A regular guy

Despite all of his successes, Craig Johnson hasn't changed a bit. He's still just a good 'ol boy from Ucross. 

Ten years ago, when Craig Johnson sat down to start putting together what would become “The Cold Dish,” the first of his acclaimed Longmire murder-mystery series, he was more or less out of options. 

“I ran out of excuses,” he said. “That’s No. 1. I’m of the belief that everybody has a writer in them, but they also have an editor that strangles the writer to death before the writer gets anything down on paper. I think you’ve got to fight that to a standstill and say ‘OK, I’ve trained my whole life for this. I’ve worked for this, and it’s time to sit down and do this.’”

“The Cold Dish” was Johnson’s big break, and the rest is history. Since then, the series – which is about a tough-as-nails sheriff named Walt Longmire who upholds the law in fictional Absaroka County, Wyo. – is a mainstay on the New York Times best-seller list. The series is nine books strong; a new short story is due out on Oct. 17. The series has been translated into numerous languages, and Johnson’s contemporary Western stories are read the world over. In 2012, “Longmire” debuted on A&E as a 42-minute crime drama, and it became the highest-rated scripted show in the history of the network. 

It’s made Johnson a popular figure not only in the West, but also all over the world. He estimates that he spends about five months a year on the road signing and promoting his books and serving as an executive creative consultant on the TV show. He has nearly 3,500 friends on Facebook and nearly 1,700 followers on Twitter. 

Since the TV show debuted, his celebrity has risen. But one thing you should know about Craig Johnson is this – no matter how many viewers his show has or how many people buy his books, he’s the same guy who built his ranch in Ucross with his own hands, who physically moved the logs to build his cabin. He’ll always be the smiling guy in the cowboy hat, no matter how many people decorate their cars with “Longmire for Sheriff” stickers.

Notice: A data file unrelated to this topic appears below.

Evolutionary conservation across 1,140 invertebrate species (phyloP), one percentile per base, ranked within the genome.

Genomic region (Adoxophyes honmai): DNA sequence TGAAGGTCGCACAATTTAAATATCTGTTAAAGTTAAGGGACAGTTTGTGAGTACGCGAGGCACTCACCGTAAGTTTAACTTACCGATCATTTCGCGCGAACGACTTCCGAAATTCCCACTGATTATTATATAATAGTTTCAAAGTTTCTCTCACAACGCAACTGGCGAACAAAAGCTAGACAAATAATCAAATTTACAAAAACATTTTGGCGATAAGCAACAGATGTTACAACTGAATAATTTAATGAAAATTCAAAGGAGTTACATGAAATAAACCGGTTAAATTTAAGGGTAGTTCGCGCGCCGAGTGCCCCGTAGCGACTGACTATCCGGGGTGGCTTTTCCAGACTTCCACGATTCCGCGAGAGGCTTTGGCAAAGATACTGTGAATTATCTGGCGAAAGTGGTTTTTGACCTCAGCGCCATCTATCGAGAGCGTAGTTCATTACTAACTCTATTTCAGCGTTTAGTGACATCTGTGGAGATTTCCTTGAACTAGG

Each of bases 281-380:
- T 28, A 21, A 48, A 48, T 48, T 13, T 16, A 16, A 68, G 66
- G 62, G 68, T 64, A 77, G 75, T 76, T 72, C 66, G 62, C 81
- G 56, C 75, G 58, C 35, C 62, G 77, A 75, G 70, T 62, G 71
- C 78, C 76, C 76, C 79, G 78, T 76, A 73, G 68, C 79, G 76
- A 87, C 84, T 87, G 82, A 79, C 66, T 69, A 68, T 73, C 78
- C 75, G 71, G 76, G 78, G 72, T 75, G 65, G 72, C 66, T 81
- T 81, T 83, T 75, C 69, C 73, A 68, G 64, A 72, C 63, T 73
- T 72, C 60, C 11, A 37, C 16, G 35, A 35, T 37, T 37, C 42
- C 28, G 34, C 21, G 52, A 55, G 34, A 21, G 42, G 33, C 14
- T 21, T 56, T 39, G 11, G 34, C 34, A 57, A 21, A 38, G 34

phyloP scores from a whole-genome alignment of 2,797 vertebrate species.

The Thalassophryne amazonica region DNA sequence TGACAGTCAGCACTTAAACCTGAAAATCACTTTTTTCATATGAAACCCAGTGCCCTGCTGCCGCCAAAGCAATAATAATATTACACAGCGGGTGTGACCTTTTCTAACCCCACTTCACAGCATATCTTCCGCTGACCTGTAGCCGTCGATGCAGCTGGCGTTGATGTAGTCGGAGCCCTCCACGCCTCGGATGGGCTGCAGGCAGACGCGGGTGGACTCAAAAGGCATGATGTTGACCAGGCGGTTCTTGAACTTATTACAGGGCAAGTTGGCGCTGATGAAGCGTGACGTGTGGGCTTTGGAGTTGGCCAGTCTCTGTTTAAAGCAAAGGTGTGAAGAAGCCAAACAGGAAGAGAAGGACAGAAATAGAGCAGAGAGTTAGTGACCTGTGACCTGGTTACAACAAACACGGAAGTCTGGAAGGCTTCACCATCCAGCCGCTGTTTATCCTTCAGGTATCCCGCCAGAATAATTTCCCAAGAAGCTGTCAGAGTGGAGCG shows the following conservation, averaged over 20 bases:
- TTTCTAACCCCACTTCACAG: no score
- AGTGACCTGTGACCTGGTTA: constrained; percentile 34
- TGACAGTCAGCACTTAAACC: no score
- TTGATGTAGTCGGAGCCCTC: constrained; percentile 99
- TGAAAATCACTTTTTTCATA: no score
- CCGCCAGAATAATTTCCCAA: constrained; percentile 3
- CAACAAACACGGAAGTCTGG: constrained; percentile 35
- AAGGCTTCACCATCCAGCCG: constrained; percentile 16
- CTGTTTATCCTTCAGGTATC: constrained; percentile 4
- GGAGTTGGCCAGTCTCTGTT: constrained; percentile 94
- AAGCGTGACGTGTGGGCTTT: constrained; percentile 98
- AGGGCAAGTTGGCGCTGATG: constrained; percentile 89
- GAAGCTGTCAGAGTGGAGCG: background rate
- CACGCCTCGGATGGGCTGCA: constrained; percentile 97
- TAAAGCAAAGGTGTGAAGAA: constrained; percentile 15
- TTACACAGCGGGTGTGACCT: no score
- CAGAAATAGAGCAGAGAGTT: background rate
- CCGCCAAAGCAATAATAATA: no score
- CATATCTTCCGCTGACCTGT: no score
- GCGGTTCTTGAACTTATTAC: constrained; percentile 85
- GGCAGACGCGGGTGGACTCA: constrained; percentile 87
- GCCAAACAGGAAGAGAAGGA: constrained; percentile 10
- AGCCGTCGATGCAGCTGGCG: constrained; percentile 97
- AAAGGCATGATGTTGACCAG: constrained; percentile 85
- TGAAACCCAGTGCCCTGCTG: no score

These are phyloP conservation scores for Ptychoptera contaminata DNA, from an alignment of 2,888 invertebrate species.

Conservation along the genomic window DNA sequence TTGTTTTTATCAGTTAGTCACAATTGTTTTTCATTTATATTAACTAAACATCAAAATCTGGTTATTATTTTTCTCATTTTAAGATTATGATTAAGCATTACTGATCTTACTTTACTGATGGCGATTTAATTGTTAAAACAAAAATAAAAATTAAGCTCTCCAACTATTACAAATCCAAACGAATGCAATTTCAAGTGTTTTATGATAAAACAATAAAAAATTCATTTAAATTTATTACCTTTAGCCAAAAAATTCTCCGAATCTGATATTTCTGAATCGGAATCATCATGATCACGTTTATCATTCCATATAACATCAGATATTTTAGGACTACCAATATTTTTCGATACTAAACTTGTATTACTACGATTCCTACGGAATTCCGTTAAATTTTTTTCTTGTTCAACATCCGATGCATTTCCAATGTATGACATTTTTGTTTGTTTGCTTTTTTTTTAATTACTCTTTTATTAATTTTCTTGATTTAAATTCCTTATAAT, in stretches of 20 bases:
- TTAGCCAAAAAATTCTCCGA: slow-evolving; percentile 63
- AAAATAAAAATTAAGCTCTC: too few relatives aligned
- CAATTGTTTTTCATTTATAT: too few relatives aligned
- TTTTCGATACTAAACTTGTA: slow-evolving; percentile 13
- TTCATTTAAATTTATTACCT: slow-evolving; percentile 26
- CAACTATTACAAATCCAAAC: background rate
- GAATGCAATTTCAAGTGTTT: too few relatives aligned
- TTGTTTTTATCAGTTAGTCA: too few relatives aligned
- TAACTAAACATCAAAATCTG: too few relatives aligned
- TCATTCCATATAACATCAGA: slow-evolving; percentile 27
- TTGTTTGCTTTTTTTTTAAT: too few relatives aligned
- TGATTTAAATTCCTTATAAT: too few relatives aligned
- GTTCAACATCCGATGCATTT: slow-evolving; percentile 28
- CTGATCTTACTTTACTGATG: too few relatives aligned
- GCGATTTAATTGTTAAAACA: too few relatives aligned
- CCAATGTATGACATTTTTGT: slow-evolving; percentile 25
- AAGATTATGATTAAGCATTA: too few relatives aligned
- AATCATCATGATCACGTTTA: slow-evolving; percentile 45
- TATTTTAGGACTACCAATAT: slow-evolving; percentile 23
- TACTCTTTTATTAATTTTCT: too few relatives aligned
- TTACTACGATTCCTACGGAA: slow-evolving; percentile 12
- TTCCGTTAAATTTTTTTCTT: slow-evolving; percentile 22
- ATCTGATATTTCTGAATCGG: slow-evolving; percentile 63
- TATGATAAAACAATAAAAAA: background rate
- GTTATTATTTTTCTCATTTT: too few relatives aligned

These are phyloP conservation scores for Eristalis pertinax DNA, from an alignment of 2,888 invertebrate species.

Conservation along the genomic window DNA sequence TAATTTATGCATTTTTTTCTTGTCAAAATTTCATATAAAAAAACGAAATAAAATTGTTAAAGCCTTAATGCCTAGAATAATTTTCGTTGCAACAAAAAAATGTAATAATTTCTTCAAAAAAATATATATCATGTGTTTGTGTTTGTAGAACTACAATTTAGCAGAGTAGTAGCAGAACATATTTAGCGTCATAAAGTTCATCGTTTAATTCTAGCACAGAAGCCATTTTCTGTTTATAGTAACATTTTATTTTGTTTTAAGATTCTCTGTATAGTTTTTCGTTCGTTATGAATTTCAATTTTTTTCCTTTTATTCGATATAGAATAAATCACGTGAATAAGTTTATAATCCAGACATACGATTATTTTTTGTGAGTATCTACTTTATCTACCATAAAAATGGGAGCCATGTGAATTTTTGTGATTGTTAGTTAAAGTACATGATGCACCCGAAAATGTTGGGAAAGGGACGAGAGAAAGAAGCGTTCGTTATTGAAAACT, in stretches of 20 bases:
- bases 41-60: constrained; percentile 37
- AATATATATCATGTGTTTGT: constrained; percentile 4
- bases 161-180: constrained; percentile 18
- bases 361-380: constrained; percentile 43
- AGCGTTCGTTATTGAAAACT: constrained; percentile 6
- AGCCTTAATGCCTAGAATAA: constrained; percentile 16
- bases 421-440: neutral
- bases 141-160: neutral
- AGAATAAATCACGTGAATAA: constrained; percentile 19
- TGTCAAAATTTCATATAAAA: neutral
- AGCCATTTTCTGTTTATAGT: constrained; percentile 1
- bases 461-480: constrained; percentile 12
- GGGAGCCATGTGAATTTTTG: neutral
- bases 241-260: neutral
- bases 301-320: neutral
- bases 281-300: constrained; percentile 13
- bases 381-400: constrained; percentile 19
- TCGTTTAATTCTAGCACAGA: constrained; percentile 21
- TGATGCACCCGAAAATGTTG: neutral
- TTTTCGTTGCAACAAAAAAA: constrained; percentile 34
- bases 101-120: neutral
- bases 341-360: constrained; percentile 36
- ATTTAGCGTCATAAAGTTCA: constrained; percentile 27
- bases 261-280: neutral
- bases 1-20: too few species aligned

Despite going Hollywood, Craig Johnson is still pure Wyoming. 

“The names have been changed 

to protect the guilty”

When Johnson sat down to start working on “The Cold Dish,” his biggest challenge was to find a story that was strong enough to play out over an entire novel. To find one, Johnson simply drew on what he knew – that is, Johnson County and Buffalo. 

The locations where his Longmire stories play out in both print and television are fictional, but Durant and Absaroka County are Buffalo and Johnson County. Johnson said the area was the perfect setting for Longmire and his crew. 

“This little town just gets better and better every year, so for me it was an opportunity to take advantage of the town that I live the closest to,” he said. “Trying to base the story in Ucross wouldn’t work. Maybe a short story, but not a novel. With Buffalo, I had everything I needed to work with.

“It just seemed so perfect, with a few small adjustments. I wanted it to be in Johnson County, so it had to be Buffalo. It’s so picturesque. It’s right there at the base of the Big Horns. The architecture is so cool.”

Though Johnson perfectly describes Buffalo’s Main Street and areas of Johnson County in his novels, there had to be some changes for the sake of the story. He said there had to be some room for him to build a story, and he didn’t want to be hampered by existing history or boundaries. 

“Well, first off, I’m not writing documentaries,” he said. “I don’t want to argue with everybody about every finite point that comes along. When you’re doing a novel, you need to be allowed to have an amount of literary freedom and license to develop the story and tell the stories that you want to tell. For me, I just thought there were a couple of things I wanted to do, especially in ‘The Cold Dish.’ The first thing was that I wanted more Indian interaction with the town, so I thought, ‘OK, I’m going to shift Johnson County up more towards the Montana border and I want to kind of pull the Northern Cheyenne Reservation down a little bit toward the border so we have a lot more interaction between the Indians and the mainstream white society.’ That’s a lot of what ‘The Cold Dish’ is about.”